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Teenager sues over arrest for calling 911 with non-emergency

February 27, 1997

CAMDEN, N.J. (AP) _ A teen-ager who was arrested for dialing 911 when cold, hungry and lost in southern New Jersey has filed a $10 million civil rights lawsuit.

Rashon Jackson, a black 19-year-old from Camden, accuses police in New Hanover Township, a rural, mostly white community 15 miles southeast of Trenton, of false arrest and malicious prosecution.

The teen-ager said he had walked two miles looking for a bus stop on Jan. 13 when he called police for directions. Instead of getting help, he was arrested and handcuffed, charged with calling 911 with a non-emergency.

Township officials dropped the charges earlier this month after reviewing an audiotape of his call and learning that Wrightstown _ where Jackson actually made his call _ has no listing for non-emergency police calls.

``Rashon’s actions were proper and this whole thing came about because of the color of his skin,″ said his lawyer, Joseph Marrone. ``There was no reason for an arrest.″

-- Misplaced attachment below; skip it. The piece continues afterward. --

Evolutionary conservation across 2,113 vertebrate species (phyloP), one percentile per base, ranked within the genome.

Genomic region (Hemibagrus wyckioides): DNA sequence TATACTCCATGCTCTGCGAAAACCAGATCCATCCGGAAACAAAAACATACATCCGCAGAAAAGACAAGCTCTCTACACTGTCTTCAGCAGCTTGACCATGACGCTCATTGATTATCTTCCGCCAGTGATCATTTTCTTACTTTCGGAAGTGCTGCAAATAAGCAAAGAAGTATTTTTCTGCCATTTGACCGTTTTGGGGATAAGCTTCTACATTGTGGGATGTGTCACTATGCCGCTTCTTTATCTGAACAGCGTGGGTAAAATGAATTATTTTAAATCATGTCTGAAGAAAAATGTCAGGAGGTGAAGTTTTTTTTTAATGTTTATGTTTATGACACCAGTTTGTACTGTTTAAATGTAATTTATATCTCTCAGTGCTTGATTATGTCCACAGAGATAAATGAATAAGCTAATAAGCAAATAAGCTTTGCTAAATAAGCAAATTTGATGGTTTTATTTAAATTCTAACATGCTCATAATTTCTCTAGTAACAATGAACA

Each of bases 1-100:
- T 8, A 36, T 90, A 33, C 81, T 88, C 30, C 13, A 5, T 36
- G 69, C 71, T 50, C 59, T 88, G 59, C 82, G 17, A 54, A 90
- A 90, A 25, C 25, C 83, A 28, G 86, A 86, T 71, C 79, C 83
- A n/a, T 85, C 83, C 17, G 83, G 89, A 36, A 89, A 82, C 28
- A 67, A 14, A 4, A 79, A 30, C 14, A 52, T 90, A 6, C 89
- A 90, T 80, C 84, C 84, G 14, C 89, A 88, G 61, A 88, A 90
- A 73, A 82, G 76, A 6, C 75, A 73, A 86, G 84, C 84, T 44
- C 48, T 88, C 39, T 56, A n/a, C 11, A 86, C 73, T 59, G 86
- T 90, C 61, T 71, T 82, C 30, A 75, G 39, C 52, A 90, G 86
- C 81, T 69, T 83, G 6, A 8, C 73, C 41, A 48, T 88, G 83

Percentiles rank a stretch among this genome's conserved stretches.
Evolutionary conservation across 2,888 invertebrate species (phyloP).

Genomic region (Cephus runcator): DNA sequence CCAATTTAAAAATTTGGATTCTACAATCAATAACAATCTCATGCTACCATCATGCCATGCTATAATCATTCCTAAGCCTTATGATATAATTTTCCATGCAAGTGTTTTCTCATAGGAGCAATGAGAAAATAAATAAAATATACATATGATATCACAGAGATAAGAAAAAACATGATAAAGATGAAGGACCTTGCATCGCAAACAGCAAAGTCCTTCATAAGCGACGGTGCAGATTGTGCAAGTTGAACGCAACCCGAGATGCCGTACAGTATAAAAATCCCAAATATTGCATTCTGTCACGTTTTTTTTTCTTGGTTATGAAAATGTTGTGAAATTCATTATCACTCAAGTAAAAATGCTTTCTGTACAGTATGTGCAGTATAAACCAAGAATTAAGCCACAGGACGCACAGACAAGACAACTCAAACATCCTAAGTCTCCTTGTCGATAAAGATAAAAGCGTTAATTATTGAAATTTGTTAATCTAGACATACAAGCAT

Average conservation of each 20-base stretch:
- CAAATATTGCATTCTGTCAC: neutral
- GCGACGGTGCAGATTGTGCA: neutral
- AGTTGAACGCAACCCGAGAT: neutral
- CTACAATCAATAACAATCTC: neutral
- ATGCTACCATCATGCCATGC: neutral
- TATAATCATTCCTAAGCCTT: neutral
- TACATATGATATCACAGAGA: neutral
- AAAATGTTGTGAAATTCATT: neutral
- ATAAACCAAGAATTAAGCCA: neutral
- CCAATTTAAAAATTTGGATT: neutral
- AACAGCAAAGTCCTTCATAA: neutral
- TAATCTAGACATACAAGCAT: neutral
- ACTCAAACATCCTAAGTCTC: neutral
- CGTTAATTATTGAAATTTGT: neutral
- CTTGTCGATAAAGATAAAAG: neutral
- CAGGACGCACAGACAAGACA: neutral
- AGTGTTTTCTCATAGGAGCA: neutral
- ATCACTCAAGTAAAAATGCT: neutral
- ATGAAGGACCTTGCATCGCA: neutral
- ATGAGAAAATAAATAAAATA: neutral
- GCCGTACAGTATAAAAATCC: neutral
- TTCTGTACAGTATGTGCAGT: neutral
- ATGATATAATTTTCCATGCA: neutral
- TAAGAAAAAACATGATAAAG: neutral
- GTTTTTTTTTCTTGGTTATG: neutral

The lawsuit, filed Tuesday, contends that the responding officer, rather than helping Jackson, asked if he was armed or had any drugs. Jackson said he had gone to Wrightstown to finalize his enlistment in the Army Reserve.

Jackson, who wants the arrest expunged from his record, was willing to accept a public apology from the township and a donation to a scholarship fund for Camden students, Marrone said.

Jackson filed suit when the township failed to respond, Marrone said. He entered the Army Reserve earlier this week.

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